School psychologists' attitudes toward bullying and homosexuality

Kimberly M. Hill Perry, University of Rhode Island


The purpose of this study was to investigate school psychologists' attitudes regarding bullying and homosexuality, to explore perceived differences between general bullying incidents and gay, lesbian, and bisexual (GLB) related bullying incidents, and to gather information about the presence of anti-bullying policies and programs in schools. Three hundred and thirty-one randomly sampled school psychologists who were current members of the National Association of School Psychologists (NASP) participated in the study. Participants' attitudes regarding bullying and homosexuality were explored. ^ The results were encouraging as the school psychologists endorsed factors that suggested they are not tolerant of bullying behaviors as measured by the Attitudes Regarding Bullying (ARB) scale. Results of the multivariate analysis of variance indicated the education/training received about bullying and the grade level at which the school psychologists worked did not have an impact on the factors that influence the presence and acceptance of bullying behaviors. Overall, the participants held positive attitudes regarding GLB persons and issues as measured by the Lesbian, Gay, and Bisexual Knowledge and Attitudes Scale for Heterosexuals (LGB-KASH). Results of the multivariate analysis of variance found no significant differences in attitudes based on the sex of the participant. Differences were significant based on the education/training received and the presence of a Gay Straight Alliance (GSA). When examining general bullying and GLB-related bullying, the majority of the participants reported the individuals involved in the interventions (staff and students), the interventions used, and the consequences given were usually the same for general and GLB-related bullying incidents. Approximately 60% of the participants reported a bullying prevention program or policy was present at their schools, with 15% reporting the program/policy addressed sexual orientation or gender identity. Harassment policies were reported to be more comprehensive, with almost half (46.8%) of the participants reporting their school's harassment policy included sexual orientation or gender identity. Social desirability did not appear to influence the participants' responses on the self-report measures as assessed by correlations between each of the subscales and the Marlow-Crowne Social Desirability Scale. Research obstacles and limitations for the present study as well as future directions for research are discussed. ^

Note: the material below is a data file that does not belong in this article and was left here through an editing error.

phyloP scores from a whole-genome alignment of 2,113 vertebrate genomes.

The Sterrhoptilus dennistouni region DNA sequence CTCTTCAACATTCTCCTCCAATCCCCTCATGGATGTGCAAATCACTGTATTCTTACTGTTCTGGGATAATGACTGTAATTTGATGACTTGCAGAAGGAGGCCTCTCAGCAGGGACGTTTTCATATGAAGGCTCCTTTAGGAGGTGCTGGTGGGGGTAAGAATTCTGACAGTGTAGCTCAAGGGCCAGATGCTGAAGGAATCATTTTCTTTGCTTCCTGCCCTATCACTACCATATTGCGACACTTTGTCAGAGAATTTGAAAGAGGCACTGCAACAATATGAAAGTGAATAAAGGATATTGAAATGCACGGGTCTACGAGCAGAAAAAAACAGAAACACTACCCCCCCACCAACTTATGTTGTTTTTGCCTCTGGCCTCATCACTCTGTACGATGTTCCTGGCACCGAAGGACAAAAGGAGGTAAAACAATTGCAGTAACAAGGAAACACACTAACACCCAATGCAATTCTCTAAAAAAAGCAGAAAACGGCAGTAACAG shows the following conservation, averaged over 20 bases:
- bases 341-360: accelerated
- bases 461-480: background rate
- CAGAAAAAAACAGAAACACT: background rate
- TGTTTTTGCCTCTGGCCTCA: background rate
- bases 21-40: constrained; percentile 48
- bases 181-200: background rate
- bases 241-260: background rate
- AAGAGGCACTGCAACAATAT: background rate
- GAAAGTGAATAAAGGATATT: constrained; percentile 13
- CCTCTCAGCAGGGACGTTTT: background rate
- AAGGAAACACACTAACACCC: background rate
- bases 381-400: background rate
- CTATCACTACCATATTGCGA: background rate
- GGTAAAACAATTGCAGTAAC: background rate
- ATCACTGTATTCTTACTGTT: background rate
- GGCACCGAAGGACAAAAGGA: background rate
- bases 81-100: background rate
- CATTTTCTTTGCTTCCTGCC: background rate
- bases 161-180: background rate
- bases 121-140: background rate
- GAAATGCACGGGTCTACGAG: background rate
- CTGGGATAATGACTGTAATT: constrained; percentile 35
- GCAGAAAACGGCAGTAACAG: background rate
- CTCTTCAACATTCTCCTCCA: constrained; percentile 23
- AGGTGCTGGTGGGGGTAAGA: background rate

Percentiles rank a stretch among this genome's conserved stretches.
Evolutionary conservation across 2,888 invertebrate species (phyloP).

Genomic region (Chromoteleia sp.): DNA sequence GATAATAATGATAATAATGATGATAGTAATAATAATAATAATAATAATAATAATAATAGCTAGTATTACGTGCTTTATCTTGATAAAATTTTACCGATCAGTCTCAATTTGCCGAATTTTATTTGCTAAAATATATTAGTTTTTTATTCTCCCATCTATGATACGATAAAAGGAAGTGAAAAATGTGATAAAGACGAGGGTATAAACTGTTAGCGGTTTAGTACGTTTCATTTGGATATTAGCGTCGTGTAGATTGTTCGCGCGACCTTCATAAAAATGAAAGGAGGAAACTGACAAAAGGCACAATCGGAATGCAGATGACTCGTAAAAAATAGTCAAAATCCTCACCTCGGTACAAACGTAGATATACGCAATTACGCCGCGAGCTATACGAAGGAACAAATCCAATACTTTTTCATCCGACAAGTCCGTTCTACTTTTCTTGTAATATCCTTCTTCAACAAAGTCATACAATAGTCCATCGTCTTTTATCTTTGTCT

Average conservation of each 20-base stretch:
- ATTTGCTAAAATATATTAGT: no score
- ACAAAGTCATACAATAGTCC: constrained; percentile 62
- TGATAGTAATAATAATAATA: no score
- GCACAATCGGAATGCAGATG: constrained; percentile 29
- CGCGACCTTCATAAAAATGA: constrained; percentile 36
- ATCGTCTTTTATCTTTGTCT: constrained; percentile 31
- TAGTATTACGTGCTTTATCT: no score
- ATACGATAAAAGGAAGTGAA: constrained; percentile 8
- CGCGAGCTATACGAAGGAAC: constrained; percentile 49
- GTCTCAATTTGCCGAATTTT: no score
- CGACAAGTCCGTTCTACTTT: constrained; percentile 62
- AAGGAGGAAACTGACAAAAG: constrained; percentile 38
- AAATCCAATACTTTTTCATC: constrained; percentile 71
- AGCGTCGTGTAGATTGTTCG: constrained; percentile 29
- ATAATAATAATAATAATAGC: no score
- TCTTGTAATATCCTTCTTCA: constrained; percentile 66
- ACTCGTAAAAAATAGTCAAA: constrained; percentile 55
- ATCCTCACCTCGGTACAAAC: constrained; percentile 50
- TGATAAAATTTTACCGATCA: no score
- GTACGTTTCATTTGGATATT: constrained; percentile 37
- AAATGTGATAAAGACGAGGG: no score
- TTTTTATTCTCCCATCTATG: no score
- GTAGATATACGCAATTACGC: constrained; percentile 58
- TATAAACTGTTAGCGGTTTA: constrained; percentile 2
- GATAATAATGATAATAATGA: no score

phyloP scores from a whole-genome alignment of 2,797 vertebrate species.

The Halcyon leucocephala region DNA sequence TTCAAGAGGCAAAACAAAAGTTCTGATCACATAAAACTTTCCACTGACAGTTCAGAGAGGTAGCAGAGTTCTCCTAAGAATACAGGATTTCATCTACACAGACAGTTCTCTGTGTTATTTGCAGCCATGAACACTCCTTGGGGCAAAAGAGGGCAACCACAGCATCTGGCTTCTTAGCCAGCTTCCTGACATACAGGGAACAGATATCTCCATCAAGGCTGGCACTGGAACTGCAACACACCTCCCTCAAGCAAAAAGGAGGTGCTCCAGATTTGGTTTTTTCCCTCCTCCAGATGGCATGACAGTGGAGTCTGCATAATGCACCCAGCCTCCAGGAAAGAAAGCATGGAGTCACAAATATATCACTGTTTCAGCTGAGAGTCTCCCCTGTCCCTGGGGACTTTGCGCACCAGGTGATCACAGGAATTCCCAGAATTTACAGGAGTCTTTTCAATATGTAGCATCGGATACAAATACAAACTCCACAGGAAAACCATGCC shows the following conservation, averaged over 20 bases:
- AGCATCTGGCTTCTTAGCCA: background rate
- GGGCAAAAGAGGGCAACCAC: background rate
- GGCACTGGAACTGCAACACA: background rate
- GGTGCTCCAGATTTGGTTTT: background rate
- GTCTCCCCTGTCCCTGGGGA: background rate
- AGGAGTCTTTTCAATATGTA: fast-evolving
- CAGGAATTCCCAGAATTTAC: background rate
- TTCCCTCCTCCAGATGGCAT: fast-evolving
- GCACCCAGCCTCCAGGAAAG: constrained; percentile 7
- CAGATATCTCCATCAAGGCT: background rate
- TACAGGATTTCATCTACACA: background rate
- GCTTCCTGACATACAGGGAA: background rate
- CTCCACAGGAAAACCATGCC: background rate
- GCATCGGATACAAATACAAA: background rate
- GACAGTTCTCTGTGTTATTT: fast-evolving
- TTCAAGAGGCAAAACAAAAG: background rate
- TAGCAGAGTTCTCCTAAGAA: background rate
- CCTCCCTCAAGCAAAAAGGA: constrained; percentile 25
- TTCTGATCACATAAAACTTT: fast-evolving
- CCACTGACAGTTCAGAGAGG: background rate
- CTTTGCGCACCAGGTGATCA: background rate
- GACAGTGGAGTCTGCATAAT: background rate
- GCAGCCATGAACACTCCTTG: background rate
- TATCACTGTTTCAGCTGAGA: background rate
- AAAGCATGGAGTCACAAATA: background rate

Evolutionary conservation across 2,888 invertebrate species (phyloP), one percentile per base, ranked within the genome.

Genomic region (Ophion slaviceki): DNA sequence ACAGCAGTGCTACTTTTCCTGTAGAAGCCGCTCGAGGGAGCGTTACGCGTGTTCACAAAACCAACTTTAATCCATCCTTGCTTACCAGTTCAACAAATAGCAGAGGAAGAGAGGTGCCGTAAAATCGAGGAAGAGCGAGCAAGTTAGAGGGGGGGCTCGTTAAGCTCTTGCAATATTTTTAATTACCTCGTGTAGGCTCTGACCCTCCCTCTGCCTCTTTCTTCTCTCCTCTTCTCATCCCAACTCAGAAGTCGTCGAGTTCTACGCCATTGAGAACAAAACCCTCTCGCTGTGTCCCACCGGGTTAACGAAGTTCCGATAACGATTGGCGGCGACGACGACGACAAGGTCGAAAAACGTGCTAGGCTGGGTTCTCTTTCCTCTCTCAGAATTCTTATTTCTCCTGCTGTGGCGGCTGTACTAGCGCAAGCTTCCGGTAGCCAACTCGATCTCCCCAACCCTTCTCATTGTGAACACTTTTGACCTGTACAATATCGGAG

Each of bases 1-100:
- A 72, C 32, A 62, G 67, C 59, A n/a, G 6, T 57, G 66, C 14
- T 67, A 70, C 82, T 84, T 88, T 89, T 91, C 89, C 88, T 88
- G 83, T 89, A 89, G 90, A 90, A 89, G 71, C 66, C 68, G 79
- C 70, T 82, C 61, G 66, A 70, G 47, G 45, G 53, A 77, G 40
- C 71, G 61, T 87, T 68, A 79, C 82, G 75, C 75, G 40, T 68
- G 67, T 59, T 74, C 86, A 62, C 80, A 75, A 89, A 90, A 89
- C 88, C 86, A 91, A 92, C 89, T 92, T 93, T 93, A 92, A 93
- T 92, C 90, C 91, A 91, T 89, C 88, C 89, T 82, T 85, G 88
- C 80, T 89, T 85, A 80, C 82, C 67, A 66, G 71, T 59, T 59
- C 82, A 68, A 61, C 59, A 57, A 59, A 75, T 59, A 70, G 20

Subject Area

GLBT Studies|Education, Educational Psychology

Recommended Citation

Kimberly M. Hill Perry, "School psychologists' attitudes toward bullying and homosexuality" (2010). Dissertations and Master's Theses (Campus Access). Paper AAI3415519.